SEOUL — Seoul Metropolitan Government on Monday unveiled a construction plan for Gwanghwamun Square in central Seoul, which includes a plan to expand the square 3.7-fold, create an underground passage connecting major spots in central Seoul and make it a public transport hub.
Iconic statues of King Sejong the Great and Admiral Yi Sun-sin at Gwanghwamun Square will be relocated in order to secure an expansive view of Bugaksan and Gyeongbokgung, the palace connecting to the square, according to the restructuring plan titled “Deep Surface.”
The blueprint focuses on restoring historic meaning to the area by re-creating Yukjo street, the main street of old Seoul, and reducing the lanes of traffic running through from the current 10 to make it more pedestrian-friendly, according to the municipality.
According to the blueprint, the statues, which slightly limit the view of Gyeongbokgung and its mountain backdrop, will be moved in order to make more room for large-scale events.
The plan, however, is expected to face some opposition due to the historic significance of the statues. The statue of Admiral Yi Sun-sin, one of the most respected figures from the Joseon era, was built in 1968 and has become an icon of the square.
Seoul Mayor Park Won-soon assured that that the city government will collect opinions from citizens to reflect them in the final blueprint to be confirmed at the end of this year.
“We will make a final decision on the situation and sufficiently respect the opinions of citizens through a public discussion that will last until the end of this year,” Park told reporters at a news briefing.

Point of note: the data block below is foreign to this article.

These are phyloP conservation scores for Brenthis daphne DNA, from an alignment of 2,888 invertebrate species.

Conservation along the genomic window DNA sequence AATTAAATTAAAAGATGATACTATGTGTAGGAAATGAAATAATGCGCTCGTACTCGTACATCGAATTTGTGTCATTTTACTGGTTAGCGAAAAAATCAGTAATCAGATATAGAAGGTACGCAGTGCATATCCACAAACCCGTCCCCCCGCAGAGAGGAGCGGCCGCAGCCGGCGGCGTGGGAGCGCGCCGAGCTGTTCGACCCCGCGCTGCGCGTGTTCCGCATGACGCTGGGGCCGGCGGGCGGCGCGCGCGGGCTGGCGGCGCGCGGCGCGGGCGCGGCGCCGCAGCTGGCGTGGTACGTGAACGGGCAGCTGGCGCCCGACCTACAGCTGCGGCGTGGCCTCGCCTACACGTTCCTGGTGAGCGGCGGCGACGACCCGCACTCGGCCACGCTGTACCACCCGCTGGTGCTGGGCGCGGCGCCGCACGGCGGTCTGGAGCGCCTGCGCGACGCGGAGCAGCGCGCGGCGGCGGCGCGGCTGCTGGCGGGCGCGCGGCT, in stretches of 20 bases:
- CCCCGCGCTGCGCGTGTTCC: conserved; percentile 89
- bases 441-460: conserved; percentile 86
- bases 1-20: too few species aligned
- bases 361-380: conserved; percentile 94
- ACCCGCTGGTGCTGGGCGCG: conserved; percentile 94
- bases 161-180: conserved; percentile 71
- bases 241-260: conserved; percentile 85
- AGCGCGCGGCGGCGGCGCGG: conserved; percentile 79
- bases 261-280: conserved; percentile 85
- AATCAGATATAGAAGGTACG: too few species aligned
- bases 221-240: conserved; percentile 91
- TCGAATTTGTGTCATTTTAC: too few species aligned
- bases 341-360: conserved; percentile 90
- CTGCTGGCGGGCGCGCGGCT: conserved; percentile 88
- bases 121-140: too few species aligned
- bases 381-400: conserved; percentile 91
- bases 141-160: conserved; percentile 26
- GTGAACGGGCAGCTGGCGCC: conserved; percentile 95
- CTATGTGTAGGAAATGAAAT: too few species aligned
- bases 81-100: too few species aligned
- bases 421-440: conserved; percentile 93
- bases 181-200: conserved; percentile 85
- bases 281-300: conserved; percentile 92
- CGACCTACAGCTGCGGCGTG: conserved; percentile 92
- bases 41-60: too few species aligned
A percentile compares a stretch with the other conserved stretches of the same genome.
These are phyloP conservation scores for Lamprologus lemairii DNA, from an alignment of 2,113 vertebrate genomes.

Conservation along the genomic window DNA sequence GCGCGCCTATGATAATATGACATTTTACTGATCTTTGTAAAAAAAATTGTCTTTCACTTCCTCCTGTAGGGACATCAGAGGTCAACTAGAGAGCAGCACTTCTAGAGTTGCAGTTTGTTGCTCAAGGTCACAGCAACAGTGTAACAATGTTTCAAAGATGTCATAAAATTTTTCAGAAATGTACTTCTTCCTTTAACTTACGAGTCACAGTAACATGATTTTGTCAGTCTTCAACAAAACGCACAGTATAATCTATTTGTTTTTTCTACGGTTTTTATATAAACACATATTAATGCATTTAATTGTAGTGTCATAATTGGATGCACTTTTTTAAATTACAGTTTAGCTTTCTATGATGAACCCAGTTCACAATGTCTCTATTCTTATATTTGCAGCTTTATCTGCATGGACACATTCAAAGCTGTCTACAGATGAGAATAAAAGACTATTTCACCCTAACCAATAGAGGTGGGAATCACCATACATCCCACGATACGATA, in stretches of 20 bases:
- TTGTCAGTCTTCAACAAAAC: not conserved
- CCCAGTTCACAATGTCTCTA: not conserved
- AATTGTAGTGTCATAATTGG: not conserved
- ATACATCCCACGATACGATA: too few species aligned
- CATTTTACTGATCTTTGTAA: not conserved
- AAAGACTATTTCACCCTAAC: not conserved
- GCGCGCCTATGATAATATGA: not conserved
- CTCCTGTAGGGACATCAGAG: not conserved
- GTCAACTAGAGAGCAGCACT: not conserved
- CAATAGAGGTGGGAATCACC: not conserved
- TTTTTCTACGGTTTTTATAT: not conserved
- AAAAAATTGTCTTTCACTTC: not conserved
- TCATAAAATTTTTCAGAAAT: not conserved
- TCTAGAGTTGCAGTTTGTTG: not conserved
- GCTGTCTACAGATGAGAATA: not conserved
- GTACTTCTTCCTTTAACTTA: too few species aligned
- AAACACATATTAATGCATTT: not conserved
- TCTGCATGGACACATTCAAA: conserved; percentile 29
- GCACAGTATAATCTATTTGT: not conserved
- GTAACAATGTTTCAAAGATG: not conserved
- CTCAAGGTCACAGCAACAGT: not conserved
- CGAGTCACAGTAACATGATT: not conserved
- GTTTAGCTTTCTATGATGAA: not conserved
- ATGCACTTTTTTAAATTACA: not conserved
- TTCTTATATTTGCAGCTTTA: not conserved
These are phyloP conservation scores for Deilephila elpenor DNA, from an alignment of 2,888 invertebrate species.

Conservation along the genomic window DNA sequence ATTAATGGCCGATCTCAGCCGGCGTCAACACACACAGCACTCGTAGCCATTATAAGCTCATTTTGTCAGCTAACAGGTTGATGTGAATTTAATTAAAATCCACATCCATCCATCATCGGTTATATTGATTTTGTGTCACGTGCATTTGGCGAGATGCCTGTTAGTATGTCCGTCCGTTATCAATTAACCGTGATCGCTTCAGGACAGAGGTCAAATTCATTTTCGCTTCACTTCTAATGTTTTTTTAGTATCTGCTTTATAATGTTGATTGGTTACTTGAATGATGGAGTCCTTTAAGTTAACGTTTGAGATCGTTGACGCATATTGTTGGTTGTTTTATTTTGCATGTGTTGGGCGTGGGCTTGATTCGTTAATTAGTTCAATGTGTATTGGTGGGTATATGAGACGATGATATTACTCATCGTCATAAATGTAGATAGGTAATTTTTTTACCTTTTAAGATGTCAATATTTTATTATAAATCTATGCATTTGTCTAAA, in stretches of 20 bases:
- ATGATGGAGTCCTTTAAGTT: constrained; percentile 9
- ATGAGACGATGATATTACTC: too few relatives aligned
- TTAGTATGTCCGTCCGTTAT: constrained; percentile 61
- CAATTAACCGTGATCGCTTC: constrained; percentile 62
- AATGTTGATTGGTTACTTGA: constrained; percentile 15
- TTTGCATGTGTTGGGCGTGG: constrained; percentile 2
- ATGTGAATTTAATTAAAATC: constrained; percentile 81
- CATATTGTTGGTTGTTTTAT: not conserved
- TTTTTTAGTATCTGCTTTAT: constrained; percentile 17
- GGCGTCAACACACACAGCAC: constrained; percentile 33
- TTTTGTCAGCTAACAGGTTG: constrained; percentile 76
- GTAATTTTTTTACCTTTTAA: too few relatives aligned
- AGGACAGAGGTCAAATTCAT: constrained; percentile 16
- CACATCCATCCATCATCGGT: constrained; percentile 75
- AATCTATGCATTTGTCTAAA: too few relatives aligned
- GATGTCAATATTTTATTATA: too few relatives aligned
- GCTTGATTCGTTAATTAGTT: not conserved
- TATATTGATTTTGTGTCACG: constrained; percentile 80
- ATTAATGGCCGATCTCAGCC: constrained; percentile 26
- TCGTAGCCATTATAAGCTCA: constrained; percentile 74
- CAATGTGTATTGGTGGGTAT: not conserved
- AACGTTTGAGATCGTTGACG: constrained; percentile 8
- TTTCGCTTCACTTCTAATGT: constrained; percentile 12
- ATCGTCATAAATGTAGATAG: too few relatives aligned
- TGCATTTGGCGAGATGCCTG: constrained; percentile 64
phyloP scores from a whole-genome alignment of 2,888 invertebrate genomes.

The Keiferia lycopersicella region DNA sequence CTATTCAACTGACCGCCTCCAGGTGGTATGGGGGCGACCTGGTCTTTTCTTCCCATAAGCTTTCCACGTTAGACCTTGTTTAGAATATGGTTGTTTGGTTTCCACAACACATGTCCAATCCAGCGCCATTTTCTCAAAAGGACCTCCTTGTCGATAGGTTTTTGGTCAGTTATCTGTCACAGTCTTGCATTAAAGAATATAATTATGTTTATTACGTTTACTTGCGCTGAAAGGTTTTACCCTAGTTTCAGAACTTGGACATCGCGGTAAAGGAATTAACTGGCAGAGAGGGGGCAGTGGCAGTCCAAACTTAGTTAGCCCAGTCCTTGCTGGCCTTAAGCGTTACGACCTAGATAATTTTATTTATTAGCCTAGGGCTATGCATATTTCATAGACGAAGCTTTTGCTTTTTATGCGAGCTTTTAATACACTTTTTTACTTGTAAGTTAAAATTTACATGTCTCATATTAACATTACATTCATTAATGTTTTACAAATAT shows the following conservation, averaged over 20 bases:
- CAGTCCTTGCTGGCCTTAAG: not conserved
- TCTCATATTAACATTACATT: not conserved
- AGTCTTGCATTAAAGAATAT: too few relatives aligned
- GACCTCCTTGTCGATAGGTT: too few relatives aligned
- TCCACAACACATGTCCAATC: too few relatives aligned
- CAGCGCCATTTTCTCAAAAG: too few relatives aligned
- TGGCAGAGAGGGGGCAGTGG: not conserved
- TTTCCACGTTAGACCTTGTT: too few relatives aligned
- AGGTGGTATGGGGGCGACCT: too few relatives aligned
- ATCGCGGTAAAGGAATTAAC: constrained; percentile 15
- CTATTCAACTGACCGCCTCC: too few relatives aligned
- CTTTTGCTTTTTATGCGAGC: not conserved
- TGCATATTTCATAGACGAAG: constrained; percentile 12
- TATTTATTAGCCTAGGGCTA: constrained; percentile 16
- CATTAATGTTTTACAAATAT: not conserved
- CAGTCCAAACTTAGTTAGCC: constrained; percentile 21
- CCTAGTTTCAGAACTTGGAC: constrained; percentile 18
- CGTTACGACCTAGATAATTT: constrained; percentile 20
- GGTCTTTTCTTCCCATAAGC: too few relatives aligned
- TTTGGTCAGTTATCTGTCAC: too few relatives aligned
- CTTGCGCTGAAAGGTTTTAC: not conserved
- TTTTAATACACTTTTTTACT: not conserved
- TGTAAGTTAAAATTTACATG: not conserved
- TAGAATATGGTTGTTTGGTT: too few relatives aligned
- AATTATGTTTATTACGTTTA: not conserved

Other plans to transform central Seoul include the creation of 4-kilometer underground walking path that would encompass the main areas of central Seoul — Gwanghwamun, City Hall, Euljiro and Dongdaemun.
As part of efforts to make Gwanghwamun area a public transport hub, the city government is also in consultation with the central government to push to host a high-speed rail line at Gwanghwamun Station, it said.
GTX-A, the first to start construction among three railways serving the greater Seoul area, is an 83.1-km section connecting areas from Unjeong of Paju in northwest Gyeonggi Province across Seoul to Dongtan in the southeast of Gyeonggi Province. The line will run at a maximum speed of 180 kilometers per hour.
The city government plans to begin construction work to transform the square and build the underground pedestrian pass early next year, with an aim to complete it by 2021.
During the two-year construction, Seoul Metropolitan Government said it would take measures to minimize traffic disturbance and inconvenience to people living and working in central Seoul.
The restructuring project will cost about 104 billion won, with 66.9 billion won to be funded by Seoul Metropolitan Government and 37.1 billion won by Cultural Heritage Administration.
Stretching from the gate of Gyeongbok Palace, the 557-meter-long Gwanghwamun Square in the middle of the 10-lane thoroughfare opened to the public in 2009. Critics, however, complain about the five lanes of traffic that run either side, comparing it to a gigantic traffic island in the middle of Seoul.